Is there an ideal breakfast time that is more advantageous or efficient nutritionally and metabolically?

ask our dietitian your question today1- best time for a healthy breakfast is before you workout

question-answer-color-v-2I work with a personal trainer for 30 minutes 3 times a week, mostly in the weekday evenings. Arms chest, core & legs program is varied every 4 weeks. I also run about 3 times a week, always early in the morning as I need to be on the road by 6 am. I’ve been losing a couple pounds every month or so, which is good & I feel good!

I have been encouraged to eat breakfast soon after wake up for metabolic benefit and have been doing that. Breakfast always some variation of eggs & egg whites & whole grain toast. I am starting to occasionally eat breakfast after run, maybe 1.25 to 2 hours after wake up.  Is there an ideal breakfast time that is more advantageous or efficient nutritionally and metabolically? -Bill

 

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Metabolically speaking, you benefit from fueling before exercise for optimal delivery of substrate to working tissues and cellular energy production. Fat oxidation, though is increased when you exercise in a fasted state since there is less available free carbohydrate to burn. With a fasted state your performance may suffer and poor biomechanics may result in an injury. Get the best of both worlds with a fluid pick-up upon wake up then a full meal after your run.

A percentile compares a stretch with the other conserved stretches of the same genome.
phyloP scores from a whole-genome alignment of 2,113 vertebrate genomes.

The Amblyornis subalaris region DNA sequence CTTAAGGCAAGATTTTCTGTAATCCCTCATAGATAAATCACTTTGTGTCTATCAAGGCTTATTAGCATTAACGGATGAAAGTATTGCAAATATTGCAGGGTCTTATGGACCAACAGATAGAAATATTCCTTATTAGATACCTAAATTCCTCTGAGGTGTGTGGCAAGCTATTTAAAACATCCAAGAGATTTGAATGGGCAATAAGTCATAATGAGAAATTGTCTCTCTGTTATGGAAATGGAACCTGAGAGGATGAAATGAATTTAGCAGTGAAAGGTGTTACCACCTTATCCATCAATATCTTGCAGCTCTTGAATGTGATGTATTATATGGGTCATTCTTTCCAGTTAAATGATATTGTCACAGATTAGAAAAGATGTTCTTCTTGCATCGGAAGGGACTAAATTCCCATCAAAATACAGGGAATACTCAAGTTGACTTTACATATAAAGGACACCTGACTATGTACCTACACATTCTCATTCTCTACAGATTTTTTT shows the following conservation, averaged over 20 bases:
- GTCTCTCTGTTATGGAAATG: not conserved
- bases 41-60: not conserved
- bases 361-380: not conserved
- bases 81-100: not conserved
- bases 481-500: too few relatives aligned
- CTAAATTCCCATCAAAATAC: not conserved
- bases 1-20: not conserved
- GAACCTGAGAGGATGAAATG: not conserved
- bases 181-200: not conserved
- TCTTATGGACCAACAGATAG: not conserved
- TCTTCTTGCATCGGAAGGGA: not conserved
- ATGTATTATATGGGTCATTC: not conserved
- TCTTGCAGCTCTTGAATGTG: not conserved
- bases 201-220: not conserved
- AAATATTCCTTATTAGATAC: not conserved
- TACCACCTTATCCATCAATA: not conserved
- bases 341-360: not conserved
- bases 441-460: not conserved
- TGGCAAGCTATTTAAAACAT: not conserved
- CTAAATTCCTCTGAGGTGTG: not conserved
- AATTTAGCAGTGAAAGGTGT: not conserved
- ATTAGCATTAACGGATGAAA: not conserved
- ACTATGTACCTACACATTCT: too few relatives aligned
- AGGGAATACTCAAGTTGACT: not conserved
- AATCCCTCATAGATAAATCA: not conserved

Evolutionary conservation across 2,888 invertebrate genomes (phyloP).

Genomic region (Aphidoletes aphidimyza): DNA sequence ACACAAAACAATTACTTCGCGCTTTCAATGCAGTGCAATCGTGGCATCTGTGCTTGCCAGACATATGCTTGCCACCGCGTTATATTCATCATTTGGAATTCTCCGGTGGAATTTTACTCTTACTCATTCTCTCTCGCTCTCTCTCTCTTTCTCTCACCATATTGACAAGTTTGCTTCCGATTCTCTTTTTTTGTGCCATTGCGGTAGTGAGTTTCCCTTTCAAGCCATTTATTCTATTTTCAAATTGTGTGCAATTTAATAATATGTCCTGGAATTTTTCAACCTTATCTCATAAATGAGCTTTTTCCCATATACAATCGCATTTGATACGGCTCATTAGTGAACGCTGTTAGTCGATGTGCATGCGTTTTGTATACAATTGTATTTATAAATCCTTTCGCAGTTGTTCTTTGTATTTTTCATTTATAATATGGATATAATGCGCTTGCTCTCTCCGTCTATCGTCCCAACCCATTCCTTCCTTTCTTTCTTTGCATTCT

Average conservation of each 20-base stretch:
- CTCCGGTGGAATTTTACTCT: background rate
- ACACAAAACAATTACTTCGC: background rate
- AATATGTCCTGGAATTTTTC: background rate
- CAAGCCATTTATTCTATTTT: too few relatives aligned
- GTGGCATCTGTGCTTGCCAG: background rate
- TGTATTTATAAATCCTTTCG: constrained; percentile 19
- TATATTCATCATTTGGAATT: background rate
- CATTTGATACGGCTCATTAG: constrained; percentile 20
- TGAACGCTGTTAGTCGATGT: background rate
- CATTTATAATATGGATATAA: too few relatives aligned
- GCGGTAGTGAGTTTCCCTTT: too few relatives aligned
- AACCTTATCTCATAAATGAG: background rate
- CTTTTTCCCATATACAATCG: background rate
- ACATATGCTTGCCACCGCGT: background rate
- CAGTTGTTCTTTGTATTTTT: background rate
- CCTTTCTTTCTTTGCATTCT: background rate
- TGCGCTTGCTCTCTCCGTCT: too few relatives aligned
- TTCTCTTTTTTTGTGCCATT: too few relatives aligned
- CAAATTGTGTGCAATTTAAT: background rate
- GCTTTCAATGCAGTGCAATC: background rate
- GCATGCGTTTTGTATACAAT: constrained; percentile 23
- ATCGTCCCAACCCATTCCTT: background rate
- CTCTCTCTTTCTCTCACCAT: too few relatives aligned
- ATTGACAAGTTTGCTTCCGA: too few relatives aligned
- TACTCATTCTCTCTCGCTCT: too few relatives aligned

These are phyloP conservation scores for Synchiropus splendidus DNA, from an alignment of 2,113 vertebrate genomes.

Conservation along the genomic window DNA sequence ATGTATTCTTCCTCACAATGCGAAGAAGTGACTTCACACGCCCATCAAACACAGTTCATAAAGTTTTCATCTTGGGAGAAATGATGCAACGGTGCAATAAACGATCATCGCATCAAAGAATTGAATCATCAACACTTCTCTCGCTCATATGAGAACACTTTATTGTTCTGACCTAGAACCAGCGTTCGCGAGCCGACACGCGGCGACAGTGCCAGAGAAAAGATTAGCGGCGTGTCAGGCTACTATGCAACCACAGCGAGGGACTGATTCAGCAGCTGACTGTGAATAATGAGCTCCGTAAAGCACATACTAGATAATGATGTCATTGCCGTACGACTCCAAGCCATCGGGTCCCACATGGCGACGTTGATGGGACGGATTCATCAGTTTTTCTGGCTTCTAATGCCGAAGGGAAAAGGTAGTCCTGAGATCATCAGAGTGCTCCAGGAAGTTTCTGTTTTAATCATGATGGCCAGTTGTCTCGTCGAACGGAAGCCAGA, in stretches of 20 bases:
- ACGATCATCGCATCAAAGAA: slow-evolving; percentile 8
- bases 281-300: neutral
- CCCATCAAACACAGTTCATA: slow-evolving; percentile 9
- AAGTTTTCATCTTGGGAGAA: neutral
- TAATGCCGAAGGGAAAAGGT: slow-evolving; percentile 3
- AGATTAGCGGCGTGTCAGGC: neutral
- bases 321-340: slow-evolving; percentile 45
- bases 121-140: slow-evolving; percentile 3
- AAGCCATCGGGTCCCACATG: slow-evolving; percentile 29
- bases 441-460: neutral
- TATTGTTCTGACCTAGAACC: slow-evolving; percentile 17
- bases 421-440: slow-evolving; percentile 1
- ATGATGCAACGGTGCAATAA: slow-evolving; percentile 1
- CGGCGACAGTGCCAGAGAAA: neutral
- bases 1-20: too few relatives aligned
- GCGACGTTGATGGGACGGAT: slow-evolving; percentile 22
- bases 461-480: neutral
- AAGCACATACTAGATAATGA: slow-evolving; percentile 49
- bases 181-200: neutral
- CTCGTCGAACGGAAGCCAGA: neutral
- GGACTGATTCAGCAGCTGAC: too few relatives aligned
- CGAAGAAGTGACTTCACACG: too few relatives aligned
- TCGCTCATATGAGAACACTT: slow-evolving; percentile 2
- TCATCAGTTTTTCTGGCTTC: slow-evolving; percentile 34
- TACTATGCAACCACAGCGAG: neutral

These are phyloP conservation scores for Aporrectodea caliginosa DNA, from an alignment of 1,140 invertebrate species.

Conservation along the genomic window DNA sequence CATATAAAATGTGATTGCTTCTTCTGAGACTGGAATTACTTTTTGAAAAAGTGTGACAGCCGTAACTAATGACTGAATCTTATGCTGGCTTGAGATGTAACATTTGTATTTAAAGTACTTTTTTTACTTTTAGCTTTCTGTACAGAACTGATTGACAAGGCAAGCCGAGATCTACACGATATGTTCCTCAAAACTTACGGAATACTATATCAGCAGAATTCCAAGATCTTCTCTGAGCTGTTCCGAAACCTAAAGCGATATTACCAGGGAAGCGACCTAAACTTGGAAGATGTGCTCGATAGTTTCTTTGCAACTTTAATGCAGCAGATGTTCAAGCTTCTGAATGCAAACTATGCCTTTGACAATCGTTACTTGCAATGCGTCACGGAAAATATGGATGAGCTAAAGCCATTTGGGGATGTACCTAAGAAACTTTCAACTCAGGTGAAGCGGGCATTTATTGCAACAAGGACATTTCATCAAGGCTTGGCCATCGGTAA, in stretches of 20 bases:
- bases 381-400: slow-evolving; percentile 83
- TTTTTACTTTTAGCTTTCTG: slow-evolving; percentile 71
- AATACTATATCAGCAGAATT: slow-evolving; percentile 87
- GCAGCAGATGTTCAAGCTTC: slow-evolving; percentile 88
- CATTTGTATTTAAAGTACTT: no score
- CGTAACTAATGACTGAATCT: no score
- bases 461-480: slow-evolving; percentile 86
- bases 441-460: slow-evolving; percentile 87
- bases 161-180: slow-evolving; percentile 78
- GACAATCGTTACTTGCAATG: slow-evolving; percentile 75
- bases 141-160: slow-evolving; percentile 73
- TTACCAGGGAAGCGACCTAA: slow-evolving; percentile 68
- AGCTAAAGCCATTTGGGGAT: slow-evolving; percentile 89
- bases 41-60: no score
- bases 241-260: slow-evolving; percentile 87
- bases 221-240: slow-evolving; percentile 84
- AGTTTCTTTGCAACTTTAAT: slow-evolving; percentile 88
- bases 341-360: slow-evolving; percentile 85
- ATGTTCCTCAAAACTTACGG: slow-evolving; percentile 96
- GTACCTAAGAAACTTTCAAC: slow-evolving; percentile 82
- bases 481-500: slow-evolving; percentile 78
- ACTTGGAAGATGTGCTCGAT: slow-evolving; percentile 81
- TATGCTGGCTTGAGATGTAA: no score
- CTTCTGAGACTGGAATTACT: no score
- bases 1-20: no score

Sleep is precious and though you could manage it, waking up prior to 4 am just to eat (and allow for digestion) doesn’t make sense. So long as you have the energy to finish your run strong and can eat immediately afterward, having your breakfast post-run is fine. Perhaps all you need beforehand is a small glass of apple juice (it’s low-acid) or Cup of a light protein shake to prevent low blood sugar or protein catabolism for energy. If you’re on the trail or pavement for over 6 miles, you’ll need to consume a sports drink during the run anyway. You can use sports gels, blocks or energy chews containing non-fiber carbohydrates to keep blood sugar up for longer distances.

I would advise, however, that since you might be working out the evening prior, you should eat a sensible bed time snack with complex carbohydrates to build up glycogen stores.  By the time you wake up in the morning your busy liver’s glycogen stores are roughly 50 percent depleted. (Your inactive muscles remain fully glycogen loaded from the previous day.) Good PM snack choices include a bagel, small bowl of oatmeal, plain yogurt with granola, soybeans, hummus with wheat crackers, popcorn or pretzels.

International Society of Sports Nutrition position stand: Nutrient timing. Kerksick, C., et al. (2008). Journal of the International Society of Sports Nutrition, 5, 17.

Pre-Exercise Nutrition: The Role of Macronutrients, Modified Starches and Supplements on Metabolism and Endurance Performance. MJ Ormsbee, CW Bach, & DA Baur. (2014). Nutrients, 6(5), 1782–1808.

– Debbie J., MS, RD

Do you have a question about your diet or nutrition?

Ask our dietitian by submitting your question to nutrition@lafitness.com or simply ask it in the COMMENTS section below. To learn how to follow the “Ask Our Dietitian” Q&A CLICK HERE!

Debbie James is a registered dietitian. Any views or opinions presented in this article are solely those of the author and do not necessarily represent the opinions or recommendations of Fitness International, LLC.

Posted on March 27, 2015, in Ask Our Dietitian, Health, Helpful, Nutrition, Weight Loss and tagged , , , , , , , , , , , , , , . Bookmark the permalink. Leave a comment.

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